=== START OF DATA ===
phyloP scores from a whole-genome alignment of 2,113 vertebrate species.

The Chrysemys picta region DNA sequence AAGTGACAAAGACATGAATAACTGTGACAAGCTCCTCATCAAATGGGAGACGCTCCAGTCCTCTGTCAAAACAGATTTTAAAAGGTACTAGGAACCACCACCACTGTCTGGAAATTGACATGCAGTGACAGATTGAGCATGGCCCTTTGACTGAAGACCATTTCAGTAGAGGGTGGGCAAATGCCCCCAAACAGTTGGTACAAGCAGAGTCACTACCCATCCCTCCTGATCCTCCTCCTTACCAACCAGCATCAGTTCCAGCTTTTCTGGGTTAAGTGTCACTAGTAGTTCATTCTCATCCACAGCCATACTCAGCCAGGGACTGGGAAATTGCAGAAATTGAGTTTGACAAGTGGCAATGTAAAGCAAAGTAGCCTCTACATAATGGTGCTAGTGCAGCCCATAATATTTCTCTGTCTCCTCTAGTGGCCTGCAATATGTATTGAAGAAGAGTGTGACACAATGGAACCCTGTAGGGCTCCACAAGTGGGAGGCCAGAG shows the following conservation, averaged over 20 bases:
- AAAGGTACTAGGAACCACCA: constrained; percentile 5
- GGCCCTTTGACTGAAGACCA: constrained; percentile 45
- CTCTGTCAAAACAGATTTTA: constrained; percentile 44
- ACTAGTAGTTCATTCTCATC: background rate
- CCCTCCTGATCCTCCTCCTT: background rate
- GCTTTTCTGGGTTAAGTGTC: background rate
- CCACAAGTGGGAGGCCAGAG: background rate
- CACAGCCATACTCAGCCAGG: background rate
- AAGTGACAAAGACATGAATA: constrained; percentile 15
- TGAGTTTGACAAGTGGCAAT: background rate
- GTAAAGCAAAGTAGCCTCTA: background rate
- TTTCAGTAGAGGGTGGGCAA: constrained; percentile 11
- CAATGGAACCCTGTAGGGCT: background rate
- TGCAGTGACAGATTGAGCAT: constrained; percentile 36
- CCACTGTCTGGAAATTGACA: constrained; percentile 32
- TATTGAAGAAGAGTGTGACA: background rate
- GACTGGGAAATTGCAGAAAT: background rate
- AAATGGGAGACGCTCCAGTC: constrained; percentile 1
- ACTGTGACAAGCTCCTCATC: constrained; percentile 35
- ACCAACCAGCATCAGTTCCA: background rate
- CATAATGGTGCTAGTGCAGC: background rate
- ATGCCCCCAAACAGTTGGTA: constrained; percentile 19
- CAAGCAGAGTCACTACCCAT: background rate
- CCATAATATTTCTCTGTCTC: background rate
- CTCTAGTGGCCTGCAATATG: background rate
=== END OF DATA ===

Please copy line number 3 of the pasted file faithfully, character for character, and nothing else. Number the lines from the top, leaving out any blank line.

- AAAGGTACTAGGAACCACCA: constrained; percentile 5